The recruitment of polymorphonuclear leukocytes (PMNs) from the vascular space into the lung interstitium and airspace is an early step in the host innate immune response to bacterial invasion of these sites. To determine the ability of intact bacteria to directly elicit PMN migration across an endothelial monolayer, we studied in vitro migration of PMNs across a monolayer of human pulmonary microvascular endothelial cells in response to Streptococcus pneumoniae, Staphylococcus aureus, and Escherichia coli, as well as to purified E. coli LPS. Bacterial induction of PMN migration was dose dependent and elicited by ≥104 bacteria/ml of each of the species tested. Pretreatment of PMNs with blocking Abs to CD18 significantly inhibited migration of PMN in response to all stimuli tested, but had the most profound effect on migration to S. pneumoniae and S. aureus. Intact E. coli were 10 times more potent in inducing transmigration of PMNs than a corresponding amount of purified LPS. Bacterial induction of PMN migration did not correlate with up-regulation of surface endothelial ICAM-1 expression (purified LPS ≫ intact E. coli > S. aureus and S. pneumoniae) nor up-regulation of VCAM-1 and E-selectin. Neutralizing Ab to ICAM-1 had no effect on PMN migration to any of the bacteria or to purified LPS. These findings demonstrate that diverse bacterial pathogens induce PMN migration across a pulmonary microvascular endothelial cell monolayer in a fashion that appears to be organism specific. In addition, intact bacteria elicit PMN-endothelial cell interactions distinct from those seen when purified bacterial products are used as agonists.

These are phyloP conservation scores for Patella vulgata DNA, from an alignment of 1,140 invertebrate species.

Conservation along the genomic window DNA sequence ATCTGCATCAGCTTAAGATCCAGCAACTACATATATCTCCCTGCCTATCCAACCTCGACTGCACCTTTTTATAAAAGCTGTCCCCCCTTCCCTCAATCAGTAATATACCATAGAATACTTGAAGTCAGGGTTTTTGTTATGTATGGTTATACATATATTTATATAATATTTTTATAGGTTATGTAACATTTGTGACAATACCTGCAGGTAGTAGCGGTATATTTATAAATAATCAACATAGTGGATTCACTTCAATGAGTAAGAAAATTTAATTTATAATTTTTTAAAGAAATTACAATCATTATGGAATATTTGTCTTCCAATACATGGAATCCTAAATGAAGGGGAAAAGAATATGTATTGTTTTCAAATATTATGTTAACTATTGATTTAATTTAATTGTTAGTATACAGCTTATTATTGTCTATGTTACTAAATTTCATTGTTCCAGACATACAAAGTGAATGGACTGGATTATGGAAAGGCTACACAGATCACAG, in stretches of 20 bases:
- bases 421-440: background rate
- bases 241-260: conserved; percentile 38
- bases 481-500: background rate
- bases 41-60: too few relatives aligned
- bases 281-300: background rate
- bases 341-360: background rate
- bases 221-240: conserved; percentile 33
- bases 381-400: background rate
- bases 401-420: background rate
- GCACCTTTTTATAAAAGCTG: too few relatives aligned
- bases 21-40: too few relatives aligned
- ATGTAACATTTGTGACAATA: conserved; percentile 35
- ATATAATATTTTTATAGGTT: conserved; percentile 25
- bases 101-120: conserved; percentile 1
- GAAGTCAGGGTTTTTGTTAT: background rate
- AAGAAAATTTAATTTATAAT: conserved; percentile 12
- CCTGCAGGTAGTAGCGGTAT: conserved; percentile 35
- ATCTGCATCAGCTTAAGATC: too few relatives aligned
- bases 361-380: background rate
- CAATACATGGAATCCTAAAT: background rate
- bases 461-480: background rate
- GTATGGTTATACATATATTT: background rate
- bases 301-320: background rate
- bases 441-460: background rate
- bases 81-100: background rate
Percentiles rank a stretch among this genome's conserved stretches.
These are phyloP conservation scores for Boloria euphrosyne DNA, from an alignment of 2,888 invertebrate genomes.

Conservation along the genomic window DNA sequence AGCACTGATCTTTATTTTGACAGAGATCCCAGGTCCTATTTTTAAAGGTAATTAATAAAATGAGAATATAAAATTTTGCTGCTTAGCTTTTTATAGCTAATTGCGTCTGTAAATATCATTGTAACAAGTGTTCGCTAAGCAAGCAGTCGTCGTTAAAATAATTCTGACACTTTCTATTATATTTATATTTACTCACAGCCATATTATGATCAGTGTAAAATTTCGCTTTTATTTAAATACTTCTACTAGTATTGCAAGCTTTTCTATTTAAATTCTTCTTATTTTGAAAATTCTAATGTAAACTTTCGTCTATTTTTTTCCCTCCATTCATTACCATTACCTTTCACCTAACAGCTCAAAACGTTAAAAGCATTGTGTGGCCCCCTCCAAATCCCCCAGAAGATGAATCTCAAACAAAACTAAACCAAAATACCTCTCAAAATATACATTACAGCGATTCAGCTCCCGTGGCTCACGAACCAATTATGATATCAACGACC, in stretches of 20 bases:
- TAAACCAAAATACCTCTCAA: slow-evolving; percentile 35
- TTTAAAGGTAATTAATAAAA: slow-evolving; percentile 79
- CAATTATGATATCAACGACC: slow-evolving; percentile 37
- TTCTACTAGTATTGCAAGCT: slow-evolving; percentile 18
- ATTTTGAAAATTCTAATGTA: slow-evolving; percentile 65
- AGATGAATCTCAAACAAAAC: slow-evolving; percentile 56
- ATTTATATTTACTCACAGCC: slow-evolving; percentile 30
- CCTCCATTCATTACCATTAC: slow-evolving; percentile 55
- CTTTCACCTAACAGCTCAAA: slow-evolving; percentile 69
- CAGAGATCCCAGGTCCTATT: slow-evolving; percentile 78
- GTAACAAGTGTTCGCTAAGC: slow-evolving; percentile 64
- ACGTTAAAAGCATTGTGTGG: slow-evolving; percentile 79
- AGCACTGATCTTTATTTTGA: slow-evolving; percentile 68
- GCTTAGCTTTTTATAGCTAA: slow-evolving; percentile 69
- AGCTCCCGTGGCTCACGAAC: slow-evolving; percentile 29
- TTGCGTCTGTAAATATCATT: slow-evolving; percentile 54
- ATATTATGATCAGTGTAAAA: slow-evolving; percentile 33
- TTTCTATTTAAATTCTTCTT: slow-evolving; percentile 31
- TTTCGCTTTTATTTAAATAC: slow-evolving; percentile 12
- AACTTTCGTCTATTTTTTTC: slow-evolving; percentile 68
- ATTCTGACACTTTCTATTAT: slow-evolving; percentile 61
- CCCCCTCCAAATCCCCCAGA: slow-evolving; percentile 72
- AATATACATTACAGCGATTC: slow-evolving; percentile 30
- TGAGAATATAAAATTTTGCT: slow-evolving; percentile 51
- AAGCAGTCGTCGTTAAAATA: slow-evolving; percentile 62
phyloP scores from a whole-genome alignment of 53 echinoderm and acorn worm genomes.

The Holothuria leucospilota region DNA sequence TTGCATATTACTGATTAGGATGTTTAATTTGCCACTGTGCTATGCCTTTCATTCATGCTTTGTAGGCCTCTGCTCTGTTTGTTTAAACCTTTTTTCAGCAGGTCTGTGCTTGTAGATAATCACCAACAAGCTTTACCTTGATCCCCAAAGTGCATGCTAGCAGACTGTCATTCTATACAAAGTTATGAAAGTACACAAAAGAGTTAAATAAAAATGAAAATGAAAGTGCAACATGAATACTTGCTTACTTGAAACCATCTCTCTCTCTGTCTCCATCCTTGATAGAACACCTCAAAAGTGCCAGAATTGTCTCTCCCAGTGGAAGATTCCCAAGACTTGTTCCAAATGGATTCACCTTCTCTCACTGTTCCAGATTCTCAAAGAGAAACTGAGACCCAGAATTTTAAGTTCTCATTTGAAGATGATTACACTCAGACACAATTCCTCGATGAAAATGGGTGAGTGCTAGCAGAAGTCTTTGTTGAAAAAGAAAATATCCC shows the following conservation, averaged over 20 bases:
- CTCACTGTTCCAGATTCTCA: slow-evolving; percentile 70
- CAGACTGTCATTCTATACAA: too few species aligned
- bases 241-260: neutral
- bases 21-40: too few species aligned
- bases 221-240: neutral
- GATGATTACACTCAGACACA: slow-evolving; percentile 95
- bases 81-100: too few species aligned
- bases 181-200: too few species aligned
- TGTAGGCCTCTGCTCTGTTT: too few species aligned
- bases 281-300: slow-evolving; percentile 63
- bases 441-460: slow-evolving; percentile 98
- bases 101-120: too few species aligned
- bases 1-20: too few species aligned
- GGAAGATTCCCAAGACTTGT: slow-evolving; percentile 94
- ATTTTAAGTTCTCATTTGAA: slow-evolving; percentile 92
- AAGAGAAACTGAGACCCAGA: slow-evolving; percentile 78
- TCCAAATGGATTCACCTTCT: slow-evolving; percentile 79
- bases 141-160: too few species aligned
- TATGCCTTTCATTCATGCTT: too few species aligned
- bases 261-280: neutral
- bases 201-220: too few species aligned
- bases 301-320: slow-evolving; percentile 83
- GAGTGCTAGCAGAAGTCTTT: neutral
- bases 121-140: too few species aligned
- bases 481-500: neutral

ASJC Scopus subject areas
- Immunology and Allergy